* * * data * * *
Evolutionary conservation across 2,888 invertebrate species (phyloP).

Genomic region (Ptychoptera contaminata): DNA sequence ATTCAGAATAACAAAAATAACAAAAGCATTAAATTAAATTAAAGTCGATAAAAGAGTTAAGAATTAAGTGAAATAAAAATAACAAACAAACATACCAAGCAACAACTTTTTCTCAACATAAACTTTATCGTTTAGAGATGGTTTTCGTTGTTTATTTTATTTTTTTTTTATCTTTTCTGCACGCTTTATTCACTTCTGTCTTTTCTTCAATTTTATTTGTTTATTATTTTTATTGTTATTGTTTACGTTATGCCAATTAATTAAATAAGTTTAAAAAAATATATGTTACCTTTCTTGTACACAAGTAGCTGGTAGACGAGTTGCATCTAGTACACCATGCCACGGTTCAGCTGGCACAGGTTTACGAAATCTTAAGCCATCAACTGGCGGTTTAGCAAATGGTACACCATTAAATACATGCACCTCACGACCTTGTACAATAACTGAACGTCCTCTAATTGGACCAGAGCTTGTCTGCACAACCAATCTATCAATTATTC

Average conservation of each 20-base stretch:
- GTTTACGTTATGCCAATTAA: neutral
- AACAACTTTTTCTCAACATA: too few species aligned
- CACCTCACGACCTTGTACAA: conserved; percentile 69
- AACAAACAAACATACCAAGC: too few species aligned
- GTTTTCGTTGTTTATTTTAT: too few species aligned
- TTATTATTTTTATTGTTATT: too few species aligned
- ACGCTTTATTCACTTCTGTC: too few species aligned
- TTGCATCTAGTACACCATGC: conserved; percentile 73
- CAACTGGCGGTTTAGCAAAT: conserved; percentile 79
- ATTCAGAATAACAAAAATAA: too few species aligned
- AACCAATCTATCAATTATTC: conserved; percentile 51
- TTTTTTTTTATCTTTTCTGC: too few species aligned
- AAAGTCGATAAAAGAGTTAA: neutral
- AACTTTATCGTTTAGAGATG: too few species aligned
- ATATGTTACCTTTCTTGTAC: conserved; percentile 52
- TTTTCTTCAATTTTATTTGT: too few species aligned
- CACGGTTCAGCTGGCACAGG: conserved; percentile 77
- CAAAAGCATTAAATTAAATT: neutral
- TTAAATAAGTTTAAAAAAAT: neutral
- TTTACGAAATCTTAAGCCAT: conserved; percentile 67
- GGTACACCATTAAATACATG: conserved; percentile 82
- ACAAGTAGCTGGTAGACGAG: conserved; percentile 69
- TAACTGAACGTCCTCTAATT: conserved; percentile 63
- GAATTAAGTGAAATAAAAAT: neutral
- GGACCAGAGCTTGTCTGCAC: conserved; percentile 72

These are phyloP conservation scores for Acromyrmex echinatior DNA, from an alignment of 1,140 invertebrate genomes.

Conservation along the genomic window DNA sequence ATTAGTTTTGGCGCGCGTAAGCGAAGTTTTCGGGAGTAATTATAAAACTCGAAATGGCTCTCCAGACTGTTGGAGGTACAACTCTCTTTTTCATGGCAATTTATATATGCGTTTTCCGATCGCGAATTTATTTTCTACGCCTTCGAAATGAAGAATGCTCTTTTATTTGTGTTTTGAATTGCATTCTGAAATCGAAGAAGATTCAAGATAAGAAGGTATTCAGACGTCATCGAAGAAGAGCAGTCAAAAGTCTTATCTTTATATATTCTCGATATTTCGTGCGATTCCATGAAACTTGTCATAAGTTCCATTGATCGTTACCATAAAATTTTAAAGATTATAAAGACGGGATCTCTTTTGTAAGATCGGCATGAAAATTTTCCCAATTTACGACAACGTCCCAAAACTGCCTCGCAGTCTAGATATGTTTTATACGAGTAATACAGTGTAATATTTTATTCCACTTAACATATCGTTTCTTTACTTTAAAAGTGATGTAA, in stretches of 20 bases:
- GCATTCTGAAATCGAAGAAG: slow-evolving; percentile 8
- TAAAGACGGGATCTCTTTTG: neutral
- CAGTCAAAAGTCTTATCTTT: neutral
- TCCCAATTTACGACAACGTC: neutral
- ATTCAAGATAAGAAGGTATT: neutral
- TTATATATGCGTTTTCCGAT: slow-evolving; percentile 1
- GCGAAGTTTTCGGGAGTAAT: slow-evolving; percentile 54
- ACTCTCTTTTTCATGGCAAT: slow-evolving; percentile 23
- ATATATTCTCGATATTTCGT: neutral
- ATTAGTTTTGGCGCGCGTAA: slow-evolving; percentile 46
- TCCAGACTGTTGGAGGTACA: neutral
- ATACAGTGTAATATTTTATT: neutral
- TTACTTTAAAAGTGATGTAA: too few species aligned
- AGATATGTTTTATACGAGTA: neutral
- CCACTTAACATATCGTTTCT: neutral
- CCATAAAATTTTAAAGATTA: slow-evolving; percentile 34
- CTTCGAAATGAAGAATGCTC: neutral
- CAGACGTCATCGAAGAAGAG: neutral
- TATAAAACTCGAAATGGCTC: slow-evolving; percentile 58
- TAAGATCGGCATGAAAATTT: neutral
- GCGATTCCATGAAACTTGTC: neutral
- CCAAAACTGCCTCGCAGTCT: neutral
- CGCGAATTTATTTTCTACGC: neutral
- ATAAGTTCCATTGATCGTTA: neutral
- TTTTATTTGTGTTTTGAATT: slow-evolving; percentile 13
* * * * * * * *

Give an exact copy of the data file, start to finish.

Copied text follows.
Evolutionary conservation across 2,888 invertebrate species (phyloP).

Genomic region (Ptychoptera contaminata): DNA sequence ATTCAGAATAACAAAAATAACAAAAGCATTAAATTAAATTAAAGTCGATAAAAGAGTTAAGAATTAAGTGAAATAAAAATAACAAACAAACATACCAAGCAACAACTTTTTCTCAACATAAACTTTATCGTTTAGAGATGGTTTTCGTTGTTTATTTTATTTTTTTTTTATCTTTTCTGCACGCTTTATTCACTTCTGTCTTTTCTTCAATTTTATTTGTTTATTATTTTTATTGTTATTGTTTACGTTATGCCAATTAATTAAATAAGTTTAAAAAAATATATGTTACCTTTCTTGTACACAAGTAGCTGGTAGACGAGTTGCATCTAGTACACCATGCCACGGTTCAGCTGGCACAGGTTTACGAAATCTTAAGCCATCAACTGGCGGTTTAGCAAATGGTACACCATTAAATACATGCACCTCACGACCTTGTACAATAACTGAACGTCCTCTAATTGGACCAGAGCTTGTCTGCACAACCAATCTATCAATTATTC

Average conservation of each 20-base stretch:
- GTTTACGTTATGCCAATTAA: neutral
- AACAACTTTTTCTCAACATA: too few species aligned
- CACCTCACGACCTTGTACAA: conserved; percentile 69
- AACAAACAAACATACCAAGC: too few species aligned
- GTTTTCGTTGTTTATTTTAT: too few species aligned
- TTATTATTTTTATTGTTATT: too few species aligned
- ACGCTTTATTCACTTCTGTC: too few species aligned
- TTGCATCTAGTACACCATGC: conserved; percentile 73
- CAACTGGCGGTTTAGCAAAT: conserved; percentile 79
- ATTCAGAATAACAAAAATAA: too few species aligned
- AACCAATCTATCAATTATTC: conserved; percentile 51
- TTTTTTTTTATCTTTTCTGC: too few species aligned
- AAAGTCGATAAAAGAGTTAA: neutral
- AACTTTATCGTTTAGAGATG: too few species aligned
- ATATGTTACCTTTCTTGTAC: conserved; percentile 52
- TTTTCTTCAATTTTATTTGT: too few species aligned
- CACGGTTCAGCTGGCACAGG: conserved; percentile 77
- CAAAAGCATTAAATTAAATT: neutral
- TTAAATAAGTTTAAAAAAAT: neutral
- TTTACGAAATCTTAAGCCAT: conserved; percentile 67
- GGTACACCATTAAATACATG: conserved; percentile 82
- ACAAGTAGCTGGTAGACGAG: conserved; percentile 69
- TAACTGAACGTCCTCTAATT: conserved; percentile 63
- GAATTAAGTGAAATAAAAAT: neutral
- GGACCAGAGCTTGTCTGCAC: conserved; percentile 72

These are phyloP conservation scores for Acromyrmex echinatior DNA, from an alignment of 1,140 invertebrate genomes.

Conservation along the genomic window DNA sequence ATTAGTTTTGGCGCGCGTAAGCGAAGTTTTCGGGAGTAATTATAAAACTCGAAATGGCTCTCCAGACTGTTGGAGGTACAACTCTCTTTTTCATGGCAATTTATATATGCGTTTTCCGATCGCGAATTTATTTTCTACGCCTTCGAAATGAAGAATGCTCTTTTATTTGTGTTTTGAATTGCATTCTGAAATCGAAGAAGATTCAAGATAAGAAGGTATTCAGACGTCATCGAAGAAGAGCAGTCAAAAGTCTTATCTTTATATATTCTCGATATTTCGTGCGATTCCATGAAACTTGTCATAAGTTCCATTGATCGTTACCATAAAATTTTAAAGATTATAAAGACGGGATCTCTTTTGTAAGATCGGCATGAAAATTTTCCCAATTTACGACAACGTCCCAAAACTGCCTCGCAGTCTAGATATGTTTTATACGAGTAATACAGTGTAATATTTTATTCCACTTAACATATCGTTTCTTTACTTTAAAAGTGATGTAA, in stretches of 20 bases:
- GCATTCTGAAATCGAAGAAG: slow-evolving; percentile 8
- TAAAGACGGGATCTCTTTTG: neutral
- CAGTCAAAAGTCTTATCTTT: neutral
- TCCCAATTTACGACAACGTC: neutral
- ATTCAAGATAAGAAGGTATT: neutral
- TTATATATGCGTTTTCCGAT: slow-evolving; percentile 1
- GCGAAGTTTTCGGGAGTAAT: slow-evolving; percentile 54
- ACTCTCTTTTTCATGGCAAT: slow-evolving; percentile 23
- ATATATTCTCGATATTTCGT: neutral
- ATTAGTTTTGGCGCGCGTAA: slow-evolving; percentile 46
- TCCAGACTGTTGGAGGTACA: neutral
- ATACAGTGTAATATTTTATT: neutral
- TTACTTTAAAAGTGATGTAA: too few species aligned
- AGATATGTTTTATACGAGTA: neutral
- CCACTTAACATATCGTTTCT: neutral
- CCATAAAATTTTAAAGATTA: slow-evolving; percentile 34
- CTTCGAAATGAAGAATGCTC: neutral
- CAGACGTCATCGAAGAAGAG: neutral
- TATAAAACTCGAAATGGCTC: slow-evolving; percentile 58
- TAAGATCGGCATGAAAATTT: neutral
- GCGATTCCATGAAACTTGTC: neutral
- CCAAAACTGCCTCGCAGTCT: neutral
- CGCGAATTTATTTTCTACGC: neutral
- ATAAGTTCCATTGATCGTTA: neutral
- TTTTATTTGTGTTTTGAATT: slow-evolving; percentile 13